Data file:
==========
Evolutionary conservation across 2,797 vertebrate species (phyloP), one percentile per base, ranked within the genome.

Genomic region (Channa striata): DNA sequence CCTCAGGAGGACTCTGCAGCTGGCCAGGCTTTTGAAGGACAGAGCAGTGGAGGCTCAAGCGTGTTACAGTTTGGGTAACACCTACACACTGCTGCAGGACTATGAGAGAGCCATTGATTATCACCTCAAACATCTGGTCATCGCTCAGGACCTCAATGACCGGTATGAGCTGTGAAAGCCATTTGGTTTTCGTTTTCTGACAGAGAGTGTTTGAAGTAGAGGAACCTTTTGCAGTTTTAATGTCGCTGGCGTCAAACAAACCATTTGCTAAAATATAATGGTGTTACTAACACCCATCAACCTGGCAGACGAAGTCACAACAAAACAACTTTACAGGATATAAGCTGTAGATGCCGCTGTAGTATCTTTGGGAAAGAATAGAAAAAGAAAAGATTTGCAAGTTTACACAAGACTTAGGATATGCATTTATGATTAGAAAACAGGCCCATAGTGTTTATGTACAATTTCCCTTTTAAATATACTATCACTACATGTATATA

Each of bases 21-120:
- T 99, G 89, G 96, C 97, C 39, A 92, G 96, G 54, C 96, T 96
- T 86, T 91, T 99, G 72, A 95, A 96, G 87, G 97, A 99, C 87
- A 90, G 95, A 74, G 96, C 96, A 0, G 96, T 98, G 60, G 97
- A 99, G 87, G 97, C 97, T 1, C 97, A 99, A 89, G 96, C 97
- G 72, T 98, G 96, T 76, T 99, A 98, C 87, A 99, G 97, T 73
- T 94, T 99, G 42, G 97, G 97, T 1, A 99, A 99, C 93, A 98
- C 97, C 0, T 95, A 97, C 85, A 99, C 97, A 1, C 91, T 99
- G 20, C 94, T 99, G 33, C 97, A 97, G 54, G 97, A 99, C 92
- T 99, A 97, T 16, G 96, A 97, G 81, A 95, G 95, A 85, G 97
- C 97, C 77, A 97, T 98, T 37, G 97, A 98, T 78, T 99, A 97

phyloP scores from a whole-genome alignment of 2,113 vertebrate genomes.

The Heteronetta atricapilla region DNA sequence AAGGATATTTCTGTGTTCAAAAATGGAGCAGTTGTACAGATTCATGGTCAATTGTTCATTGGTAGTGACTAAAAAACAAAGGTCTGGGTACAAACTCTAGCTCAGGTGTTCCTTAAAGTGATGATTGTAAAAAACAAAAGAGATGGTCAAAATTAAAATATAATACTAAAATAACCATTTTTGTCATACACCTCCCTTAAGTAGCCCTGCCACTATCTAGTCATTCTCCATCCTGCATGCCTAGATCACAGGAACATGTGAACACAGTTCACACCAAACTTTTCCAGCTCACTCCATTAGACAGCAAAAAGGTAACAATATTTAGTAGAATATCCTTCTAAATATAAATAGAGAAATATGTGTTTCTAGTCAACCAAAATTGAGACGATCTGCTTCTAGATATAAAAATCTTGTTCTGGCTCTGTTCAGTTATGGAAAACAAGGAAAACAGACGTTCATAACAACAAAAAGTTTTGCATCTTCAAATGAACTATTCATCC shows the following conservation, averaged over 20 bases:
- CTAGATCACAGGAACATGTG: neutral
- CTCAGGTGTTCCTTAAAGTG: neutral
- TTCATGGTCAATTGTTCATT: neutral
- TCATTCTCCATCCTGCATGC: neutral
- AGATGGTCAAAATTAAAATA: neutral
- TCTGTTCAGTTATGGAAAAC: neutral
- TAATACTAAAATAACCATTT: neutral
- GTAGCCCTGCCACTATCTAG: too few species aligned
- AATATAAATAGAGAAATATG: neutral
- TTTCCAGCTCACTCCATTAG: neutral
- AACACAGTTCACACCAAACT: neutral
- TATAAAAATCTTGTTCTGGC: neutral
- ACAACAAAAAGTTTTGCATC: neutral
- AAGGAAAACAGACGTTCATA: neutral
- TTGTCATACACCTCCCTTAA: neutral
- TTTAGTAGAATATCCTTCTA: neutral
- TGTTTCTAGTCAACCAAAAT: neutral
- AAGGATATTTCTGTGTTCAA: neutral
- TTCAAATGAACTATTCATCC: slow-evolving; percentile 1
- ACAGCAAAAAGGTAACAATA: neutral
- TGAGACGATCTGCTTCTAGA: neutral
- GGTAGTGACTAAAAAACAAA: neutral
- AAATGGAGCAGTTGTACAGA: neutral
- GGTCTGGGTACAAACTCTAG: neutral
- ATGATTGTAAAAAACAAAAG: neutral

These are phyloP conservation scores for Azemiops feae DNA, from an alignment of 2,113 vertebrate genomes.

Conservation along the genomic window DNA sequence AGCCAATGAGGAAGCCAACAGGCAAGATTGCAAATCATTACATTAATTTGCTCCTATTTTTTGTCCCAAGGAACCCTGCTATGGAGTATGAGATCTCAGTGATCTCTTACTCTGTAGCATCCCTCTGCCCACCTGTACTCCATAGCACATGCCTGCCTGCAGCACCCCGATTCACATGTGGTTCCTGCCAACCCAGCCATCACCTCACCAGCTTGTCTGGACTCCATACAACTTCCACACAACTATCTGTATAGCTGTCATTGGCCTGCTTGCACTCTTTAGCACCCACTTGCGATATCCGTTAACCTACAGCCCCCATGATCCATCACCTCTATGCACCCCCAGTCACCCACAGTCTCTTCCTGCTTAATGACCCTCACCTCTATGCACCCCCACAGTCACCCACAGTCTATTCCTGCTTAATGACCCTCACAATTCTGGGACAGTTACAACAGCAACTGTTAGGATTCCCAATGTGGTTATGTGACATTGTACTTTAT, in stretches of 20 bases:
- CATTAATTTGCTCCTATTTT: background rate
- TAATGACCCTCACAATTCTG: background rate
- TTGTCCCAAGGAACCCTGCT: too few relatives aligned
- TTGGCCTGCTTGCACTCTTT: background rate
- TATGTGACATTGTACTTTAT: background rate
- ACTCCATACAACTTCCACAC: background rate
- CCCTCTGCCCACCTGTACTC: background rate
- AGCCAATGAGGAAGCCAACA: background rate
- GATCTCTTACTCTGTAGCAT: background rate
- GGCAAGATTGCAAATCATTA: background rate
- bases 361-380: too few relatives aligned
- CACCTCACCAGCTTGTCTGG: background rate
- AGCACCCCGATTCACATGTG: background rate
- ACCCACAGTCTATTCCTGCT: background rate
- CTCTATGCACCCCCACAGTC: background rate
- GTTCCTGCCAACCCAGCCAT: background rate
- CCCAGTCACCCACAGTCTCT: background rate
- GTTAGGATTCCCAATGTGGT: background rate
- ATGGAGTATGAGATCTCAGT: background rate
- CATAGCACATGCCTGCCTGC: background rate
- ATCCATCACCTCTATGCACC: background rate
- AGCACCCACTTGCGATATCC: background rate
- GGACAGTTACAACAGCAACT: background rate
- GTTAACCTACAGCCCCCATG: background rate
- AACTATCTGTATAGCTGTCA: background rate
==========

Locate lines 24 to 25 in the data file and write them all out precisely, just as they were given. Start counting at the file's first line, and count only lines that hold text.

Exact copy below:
- AATATAAATAGAGAAATATG: neutral
- TTTCCAGCTCACTCCATTAG: neutral